It’s hard to overstate the influence of Providence-based writer H.P. Lovecraft. As I mentioned in my review for Call of Cthulhu back in 2018, he was one of the pioneering figures in “weird fiction,” and his stories helped develop a formula that may sound familiar to you. Normal investigators hear of a strange occurrence, they poke around a bit, things get increasingly freaky and they end up encountering some ancient horror from beyond the stars or from the oceans deep that’s lurking around in places like abandoned houses or under cemeteries.
Unlike action and sci-fi stories, these investigators weren’t armed with guns and grenades and military or law enforcement training. They were often frail, bookish types – academics, historians, inexperienced students – which added to the readers’ concern for their safety and heightened the tension.
Often, there were fish people.
On October 29, Slitherine Ltd. released Stirring Abyss, a squad-based tactical RPG by developers Sleepy Sentry and K-Project. And aside from the potential of crushing itself under its own weight, it’s pretty cool. Be patient here, because there’s a lot to cover, but all the different components of the game will affect the game itself and your enjoyment of it.
Based on Lovecraft’s oft-overlooked short story “The Temple,” Stirring Abyss tells the tale of a submarine crew whose unintended journey to the ocean floor leads them to great peril and ancient horrors. I can’t bring myself to spoil “The Temple” for you, but Lovecraft’s work is all in the public domain now and you can read this fantastic short story legally, for free, by clicking right here. For purposes of avoiding spoilers, from this point forward, I’ll speak about the game itself and its overall Lovecraftian elements without mentioning “The Temple” one way or the other.
In the game, your submarine is wrecked by forces unknown and you awaken in a deep-diving suit on the ocean floor. In a brief tutorial mission, you gather up another crew member on the grid-based map and head for the sub, fighting some asshole jellyfish and fish-like people (or human-like fish) along the way. As a squad-based tactical combat RPG, its setup is pretty familiar at first. Isometric view, limited action points per crew member per turn. Moving, attacking, defending, using special skills and so on use up action points; enemies do the same when you’re out of points. Damage and status effects are determined by off-screen dice rolls, characters gain XP and level up – you know the setup. Stick with me though, because it gets crazy.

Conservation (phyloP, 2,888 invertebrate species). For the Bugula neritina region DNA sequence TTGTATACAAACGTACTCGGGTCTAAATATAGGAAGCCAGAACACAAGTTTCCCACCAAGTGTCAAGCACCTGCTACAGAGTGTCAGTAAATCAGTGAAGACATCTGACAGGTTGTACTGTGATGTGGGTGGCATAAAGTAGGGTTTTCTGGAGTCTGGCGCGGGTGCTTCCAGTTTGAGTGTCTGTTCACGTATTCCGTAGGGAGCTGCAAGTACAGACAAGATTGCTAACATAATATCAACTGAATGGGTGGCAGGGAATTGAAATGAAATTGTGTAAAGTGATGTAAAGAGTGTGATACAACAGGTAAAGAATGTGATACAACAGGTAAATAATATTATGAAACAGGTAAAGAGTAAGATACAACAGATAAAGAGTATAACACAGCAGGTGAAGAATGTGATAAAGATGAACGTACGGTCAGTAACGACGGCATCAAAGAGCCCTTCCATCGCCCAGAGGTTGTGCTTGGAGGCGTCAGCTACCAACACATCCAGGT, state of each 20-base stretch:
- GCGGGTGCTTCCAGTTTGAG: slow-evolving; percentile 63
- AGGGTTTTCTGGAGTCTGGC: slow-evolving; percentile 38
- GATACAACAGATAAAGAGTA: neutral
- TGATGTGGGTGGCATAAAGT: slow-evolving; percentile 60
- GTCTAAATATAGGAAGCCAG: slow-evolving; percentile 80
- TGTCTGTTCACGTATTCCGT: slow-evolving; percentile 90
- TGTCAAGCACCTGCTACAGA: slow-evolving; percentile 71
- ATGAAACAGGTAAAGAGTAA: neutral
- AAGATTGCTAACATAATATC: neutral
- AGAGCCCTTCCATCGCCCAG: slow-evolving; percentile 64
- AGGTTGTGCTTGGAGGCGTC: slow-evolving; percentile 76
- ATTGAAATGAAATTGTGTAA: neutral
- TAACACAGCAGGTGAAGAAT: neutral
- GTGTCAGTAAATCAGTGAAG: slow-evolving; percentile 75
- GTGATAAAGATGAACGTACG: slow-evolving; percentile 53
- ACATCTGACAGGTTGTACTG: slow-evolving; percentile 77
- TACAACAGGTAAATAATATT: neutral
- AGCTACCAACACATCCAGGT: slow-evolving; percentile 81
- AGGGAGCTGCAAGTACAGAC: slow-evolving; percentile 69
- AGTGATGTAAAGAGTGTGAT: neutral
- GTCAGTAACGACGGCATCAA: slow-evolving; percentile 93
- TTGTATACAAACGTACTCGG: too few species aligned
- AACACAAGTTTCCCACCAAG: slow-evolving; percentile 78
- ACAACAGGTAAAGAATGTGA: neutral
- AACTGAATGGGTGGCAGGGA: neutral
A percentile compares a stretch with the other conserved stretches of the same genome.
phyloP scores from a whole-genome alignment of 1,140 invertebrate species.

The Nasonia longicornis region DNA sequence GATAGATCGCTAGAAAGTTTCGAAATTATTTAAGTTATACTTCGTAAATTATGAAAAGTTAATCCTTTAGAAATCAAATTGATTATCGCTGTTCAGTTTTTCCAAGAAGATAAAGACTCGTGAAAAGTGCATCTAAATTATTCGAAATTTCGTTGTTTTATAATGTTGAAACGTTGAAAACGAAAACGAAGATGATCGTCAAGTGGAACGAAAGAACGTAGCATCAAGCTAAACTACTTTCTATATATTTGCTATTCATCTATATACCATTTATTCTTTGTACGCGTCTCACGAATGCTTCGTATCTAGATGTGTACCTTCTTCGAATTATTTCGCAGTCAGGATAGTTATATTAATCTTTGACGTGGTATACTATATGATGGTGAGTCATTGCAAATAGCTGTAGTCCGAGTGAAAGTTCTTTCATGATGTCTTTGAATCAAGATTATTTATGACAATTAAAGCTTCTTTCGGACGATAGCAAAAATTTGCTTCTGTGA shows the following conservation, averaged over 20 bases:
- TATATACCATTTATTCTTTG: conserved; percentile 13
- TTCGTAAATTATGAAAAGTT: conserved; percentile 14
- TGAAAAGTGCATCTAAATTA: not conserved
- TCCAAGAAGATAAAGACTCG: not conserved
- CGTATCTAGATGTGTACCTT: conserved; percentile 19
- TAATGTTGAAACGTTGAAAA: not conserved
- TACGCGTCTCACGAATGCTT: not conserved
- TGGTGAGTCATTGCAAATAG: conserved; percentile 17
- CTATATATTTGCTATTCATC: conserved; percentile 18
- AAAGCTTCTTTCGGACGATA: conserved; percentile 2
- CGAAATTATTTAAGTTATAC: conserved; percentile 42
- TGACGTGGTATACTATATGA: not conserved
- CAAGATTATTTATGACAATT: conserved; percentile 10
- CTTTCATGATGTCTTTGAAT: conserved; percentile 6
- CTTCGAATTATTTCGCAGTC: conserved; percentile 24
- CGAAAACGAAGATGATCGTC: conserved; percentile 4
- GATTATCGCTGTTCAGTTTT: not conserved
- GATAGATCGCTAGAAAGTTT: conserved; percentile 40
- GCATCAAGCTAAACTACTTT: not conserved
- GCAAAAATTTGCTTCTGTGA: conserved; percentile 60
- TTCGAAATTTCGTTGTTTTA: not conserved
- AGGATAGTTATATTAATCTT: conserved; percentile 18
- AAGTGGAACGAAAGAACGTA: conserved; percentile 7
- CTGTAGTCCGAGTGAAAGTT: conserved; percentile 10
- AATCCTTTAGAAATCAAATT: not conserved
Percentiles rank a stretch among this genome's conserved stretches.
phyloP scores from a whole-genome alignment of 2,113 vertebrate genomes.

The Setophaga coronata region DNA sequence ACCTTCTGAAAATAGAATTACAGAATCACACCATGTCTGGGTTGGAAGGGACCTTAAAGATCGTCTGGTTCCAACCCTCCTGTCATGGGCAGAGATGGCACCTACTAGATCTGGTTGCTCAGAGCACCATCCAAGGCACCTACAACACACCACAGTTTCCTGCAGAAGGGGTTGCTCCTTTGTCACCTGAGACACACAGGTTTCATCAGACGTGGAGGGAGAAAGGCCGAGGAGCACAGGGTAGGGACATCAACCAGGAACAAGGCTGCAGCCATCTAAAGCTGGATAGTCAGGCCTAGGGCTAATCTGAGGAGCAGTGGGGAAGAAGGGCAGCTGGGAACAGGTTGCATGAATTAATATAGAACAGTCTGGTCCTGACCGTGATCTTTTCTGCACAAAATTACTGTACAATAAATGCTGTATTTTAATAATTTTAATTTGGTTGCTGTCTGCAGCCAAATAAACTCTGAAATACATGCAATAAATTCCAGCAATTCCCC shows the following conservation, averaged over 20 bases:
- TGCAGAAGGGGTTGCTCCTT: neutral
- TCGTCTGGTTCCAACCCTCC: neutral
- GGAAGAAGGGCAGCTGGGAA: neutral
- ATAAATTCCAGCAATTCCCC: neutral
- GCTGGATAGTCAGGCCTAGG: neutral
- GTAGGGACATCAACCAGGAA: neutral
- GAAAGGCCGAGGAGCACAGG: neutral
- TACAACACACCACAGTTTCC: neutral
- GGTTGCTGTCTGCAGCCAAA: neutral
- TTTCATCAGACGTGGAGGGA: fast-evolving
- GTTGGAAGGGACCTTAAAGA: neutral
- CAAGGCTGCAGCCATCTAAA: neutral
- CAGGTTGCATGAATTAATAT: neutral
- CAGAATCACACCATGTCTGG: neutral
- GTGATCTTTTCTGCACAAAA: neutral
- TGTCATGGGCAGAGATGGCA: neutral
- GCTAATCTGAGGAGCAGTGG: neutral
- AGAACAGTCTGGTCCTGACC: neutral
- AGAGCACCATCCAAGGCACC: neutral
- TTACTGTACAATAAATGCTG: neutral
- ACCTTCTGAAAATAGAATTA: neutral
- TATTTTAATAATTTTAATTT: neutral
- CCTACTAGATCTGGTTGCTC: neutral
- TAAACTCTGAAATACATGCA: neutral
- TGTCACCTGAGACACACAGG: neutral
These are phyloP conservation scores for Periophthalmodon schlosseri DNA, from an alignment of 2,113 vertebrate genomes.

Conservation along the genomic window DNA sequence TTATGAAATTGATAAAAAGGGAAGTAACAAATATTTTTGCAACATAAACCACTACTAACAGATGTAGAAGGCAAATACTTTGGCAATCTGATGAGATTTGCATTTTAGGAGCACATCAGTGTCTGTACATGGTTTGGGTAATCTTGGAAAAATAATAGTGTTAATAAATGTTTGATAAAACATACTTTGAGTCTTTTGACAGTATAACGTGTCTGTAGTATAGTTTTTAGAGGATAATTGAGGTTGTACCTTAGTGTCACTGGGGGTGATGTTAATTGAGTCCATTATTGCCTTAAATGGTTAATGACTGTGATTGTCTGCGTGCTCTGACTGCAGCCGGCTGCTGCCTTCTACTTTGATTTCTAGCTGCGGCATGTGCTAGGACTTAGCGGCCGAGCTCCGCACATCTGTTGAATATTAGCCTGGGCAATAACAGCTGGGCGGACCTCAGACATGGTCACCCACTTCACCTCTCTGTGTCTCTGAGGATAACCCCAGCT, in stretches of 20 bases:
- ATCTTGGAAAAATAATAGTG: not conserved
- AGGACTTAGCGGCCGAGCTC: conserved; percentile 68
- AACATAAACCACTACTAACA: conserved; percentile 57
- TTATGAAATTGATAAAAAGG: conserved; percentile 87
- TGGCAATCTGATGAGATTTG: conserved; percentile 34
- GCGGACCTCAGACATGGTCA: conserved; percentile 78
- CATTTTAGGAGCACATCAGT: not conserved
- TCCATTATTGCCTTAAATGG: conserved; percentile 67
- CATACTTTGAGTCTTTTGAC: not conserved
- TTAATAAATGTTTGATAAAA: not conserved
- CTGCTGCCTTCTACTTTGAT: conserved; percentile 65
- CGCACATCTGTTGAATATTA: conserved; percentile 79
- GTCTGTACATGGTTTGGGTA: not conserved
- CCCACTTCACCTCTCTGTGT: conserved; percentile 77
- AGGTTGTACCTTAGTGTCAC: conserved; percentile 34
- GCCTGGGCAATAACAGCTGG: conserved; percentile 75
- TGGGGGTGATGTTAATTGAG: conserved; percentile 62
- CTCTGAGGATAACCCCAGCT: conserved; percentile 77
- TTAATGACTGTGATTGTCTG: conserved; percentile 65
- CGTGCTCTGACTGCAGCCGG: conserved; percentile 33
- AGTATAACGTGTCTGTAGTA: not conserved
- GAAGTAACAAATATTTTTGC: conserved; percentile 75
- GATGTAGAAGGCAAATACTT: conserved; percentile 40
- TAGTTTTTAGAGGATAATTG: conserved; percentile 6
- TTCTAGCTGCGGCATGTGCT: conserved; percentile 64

When your first two crewmen reach the sub, it’s been almost completely flooded. They use the submarine’s remaining power to pump the water from one of the chambers and lurch to their second mission, where they search for more crew members. The sub portion of the game is really interesting though. It gains some energy points back after each mission, which you can use to drain additional flooded chambers – each having different uses for your crew and game – or to cast helpful assists on missions. Assists, by the way, include things like shining a light on an unseen area of the map, which reveals it temporarily.
While you’re in the sub, it looks like a base in X-Com or Fallout: Shelter. The different rooms in the modular, ever-evolving sub do things for you like enabling the healing of crewmates between missions, upgrading things like the crew’s maximum health meters or unlocking the ability to mutate your crew.